Lecture 1: Issues and Problems Lecture 2: Mircea Eliade's Cosmos and History and Cyclical Time Lecture 3: The Early Enlightenment and the Search for the Laws of History—Vico's New Science of History Lecture 4: The High Enlightenment's Cult of Progress: Kant's Idea for a Universal History from a Cosmopolitan Point of View Lecture 5: Hegel's Philosophy of History Lecture 6: Marx's Historical Materialism Lecture 7: Nietzsche's Critique of Historical Consciousness—On the Advantage and Disadvantage of History for Life Lecture 8: Weber's Historical Sociology Lecture 9: Taking the Long View—Arnold Toynbee and World Historical Speculation Lecture 10: Twentieth-Century Neo-Idealism—R.G. Collingwood's The Idea of History Lecture 11: The Positivist Conception of Historical Knowledge—Carl Hempel's The Function of General Laws in History Lecture 12: Analytic Musings—Arthur Danto's Narration and Knowledge Lecture 13: Social History, Structuralism, and the Long Duree—Fernand Braudel's On History Lecture 14: Post-Structuralism and the Linguistic Turn—Hayden White's Introduction to Metahistory Lecture 15: Naturalism Revisited—William McNeill's Plagues and Peoples Lecture 16: The Heterogeneity of Historical Understanding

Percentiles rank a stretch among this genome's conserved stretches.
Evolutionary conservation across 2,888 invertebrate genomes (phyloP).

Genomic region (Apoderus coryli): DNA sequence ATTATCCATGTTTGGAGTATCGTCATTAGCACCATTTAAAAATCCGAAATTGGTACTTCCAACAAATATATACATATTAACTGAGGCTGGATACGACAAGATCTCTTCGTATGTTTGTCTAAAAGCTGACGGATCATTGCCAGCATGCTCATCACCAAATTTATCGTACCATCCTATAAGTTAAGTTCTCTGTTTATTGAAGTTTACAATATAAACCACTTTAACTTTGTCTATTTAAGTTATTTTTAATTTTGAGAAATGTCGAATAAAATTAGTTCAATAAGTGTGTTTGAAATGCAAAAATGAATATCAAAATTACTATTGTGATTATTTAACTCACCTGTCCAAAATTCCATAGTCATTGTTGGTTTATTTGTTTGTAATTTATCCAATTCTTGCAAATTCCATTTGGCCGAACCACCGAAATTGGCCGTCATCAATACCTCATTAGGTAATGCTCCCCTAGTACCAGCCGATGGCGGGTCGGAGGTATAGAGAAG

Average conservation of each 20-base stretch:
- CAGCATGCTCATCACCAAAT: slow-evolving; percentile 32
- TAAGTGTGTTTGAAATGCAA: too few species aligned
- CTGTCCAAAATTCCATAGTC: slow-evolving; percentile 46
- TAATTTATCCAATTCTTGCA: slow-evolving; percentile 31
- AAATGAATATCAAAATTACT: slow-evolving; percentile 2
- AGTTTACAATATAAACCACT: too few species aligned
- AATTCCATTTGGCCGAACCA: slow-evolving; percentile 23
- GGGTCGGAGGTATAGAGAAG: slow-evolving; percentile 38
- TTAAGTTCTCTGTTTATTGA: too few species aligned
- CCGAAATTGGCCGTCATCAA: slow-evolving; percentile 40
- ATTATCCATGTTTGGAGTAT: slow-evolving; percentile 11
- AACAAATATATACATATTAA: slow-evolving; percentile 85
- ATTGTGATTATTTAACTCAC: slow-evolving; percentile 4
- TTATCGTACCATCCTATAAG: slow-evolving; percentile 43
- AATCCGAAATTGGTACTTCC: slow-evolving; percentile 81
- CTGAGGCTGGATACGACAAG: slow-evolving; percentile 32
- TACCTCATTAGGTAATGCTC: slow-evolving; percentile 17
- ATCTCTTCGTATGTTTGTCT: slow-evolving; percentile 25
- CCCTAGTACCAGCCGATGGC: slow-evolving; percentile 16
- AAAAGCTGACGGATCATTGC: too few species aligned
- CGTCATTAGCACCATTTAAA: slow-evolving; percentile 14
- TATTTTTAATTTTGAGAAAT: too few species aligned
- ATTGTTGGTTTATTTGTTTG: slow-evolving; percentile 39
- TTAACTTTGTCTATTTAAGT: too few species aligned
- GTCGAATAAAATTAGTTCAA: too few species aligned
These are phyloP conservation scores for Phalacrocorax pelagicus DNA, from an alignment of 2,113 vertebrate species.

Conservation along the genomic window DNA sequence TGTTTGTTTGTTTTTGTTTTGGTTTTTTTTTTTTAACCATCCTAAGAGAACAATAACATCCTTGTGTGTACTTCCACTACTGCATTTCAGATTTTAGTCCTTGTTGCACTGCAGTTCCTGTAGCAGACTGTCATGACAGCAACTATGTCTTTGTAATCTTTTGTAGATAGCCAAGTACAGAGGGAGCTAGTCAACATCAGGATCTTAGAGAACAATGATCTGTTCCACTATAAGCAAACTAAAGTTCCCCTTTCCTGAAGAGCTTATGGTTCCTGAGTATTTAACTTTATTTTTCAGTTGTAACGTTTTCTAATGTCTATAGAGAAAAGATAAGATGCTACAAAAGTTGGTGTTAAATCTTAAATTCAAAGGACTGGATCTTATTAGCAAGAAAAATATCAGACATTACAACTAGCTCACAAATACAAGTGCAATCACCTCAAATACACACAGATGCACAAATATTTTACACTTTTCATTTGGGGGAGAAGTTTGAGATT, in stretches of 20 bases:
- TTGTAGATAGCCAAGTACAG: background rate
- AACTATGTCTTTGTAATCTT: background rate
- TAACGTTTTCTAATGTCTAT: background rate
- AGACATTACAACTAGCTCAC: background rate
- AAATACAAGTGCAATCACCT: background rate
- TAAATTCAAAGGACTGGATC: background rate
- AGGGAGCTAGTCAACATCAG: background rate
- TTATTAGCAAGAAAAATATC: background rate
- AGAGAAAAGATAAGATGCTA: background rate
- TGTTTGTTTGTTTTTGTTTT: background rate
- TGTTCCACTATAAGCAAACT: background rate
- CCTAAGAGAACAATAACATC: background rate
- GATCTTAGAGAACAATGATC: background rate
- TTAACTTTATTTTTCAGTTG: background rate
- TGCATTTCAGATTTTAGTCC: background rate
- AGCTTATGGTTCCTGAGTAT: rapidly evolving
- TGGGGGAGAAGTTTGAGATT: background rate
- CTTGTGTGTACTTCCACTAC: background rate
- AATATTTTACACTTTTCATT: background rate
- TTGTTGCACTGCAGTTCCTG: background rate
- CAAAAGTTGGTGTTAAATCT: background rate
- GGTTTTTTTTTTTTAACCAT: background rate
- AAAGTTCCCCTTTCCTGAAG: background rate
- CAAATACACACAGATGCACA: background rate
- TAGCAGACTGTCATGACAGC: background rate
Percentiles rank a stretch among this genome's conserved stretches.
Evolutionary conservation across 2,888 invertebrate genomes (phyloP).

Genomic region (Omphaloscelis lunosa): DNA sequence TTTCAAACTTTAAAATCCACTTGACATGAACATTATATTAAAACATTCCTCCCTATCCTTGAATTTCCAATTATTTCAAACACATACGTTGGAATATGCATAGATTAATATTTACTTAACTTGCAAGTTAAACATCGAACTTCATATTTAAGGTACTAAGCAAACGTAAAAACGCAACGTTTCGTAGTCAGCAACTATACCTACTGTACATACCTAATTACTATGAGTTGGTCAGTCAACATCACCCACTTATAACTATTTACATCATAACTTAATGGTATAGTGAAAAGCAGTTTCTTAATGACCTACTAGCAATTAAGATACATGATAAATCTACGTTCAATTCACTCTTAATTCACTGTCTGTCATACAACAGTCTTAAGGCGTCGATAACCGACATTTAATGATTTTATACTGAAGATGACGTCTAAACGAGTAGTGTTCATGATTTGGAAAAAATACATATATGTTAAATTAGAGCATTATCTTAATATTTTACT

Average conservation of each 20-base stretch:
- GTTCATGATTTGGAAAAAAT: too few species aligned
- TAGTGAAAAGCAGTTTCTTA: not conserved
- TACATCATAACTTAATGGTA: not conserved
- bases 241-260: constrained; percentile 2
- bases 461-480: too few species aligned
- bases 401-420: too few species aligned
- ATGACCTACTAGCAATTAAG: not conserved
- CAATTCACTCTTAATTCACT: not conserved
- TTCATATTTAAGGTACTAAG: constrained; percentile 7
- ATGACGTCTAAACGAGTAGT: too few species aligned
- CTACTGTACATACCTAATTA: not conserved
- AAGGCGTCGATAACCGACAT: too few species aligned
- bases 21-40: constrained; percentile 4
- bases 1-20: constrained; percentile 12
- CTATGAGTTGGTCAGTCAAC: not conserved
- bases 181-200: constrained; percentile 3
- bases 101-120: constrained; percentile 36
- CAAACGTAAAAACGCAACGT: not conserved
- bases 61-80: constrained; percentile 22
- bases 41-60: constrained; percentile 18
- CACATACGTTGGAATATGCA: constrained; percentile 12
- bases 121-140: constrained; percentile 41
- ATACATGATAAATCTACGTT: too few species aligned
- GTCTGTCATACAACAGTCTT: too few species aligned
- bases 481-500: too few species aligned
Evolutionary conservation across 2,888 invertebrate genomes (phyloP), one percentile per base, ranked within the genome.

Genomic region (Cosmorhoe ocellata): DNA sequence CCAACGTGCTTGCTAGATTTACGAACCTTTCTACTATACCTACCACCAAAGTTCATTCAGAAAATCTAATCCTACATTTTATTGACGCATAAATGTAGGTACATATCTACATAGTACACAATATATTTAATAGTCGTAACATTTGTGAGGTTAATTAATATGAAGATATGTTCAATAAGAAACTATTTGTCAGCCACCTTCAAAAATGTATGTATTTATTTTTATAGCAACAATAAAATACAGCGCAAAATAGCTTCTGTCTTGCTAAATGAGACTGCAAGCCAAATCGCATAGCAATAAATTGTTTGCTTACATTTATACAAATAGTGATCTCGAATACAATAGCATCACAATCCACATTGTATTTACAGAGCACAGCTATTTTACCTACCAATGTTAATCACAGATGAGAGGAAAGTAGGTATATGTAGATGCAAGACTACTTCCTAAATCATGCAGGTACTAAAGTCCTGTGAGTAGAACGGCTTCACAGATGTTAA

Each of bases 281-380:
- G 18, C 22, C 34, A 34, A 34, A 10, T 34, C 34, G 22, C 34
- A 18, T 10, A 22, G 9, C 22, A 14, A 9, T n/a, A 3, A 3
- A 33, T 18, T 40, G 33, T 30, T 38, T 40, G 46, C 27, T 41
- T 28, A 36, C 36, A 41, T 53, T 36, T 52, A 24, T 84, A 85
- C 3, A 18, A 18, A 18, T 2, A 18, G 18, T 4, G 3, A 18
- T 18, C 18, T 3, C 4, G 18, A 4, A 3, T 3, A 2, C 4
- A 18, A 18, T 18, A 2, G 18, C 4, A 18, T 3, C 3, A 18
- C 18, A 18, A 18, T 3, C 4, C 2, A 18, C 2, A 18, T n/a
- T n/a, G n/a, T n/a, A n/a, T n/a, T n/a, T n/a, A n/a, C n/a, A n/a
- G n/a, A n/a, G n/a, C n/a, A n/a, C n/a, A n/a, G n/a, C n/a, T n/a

Here is an outline of what I would do to present a countervailing set of lectures on the philosophy of history, in the same number of lectures as employed by Staloff:
1) Introduction: the nature of the philosophy of history; like the study of religion, which does not seek to teach religion but to teach about religion, so too with the philosophy of history, which does not seek to teach history but to teach about history; the lessons of history and the philosophical lessons of history.
2) Philosophy of history (or, rather, its absence) in classical Greek philosophy (by which is meant Plato and Aristotle); Greek historiography and historical thought; the implicit philosophies of history present in the Greek Historians; Herodotus; Thucydides, Polybius.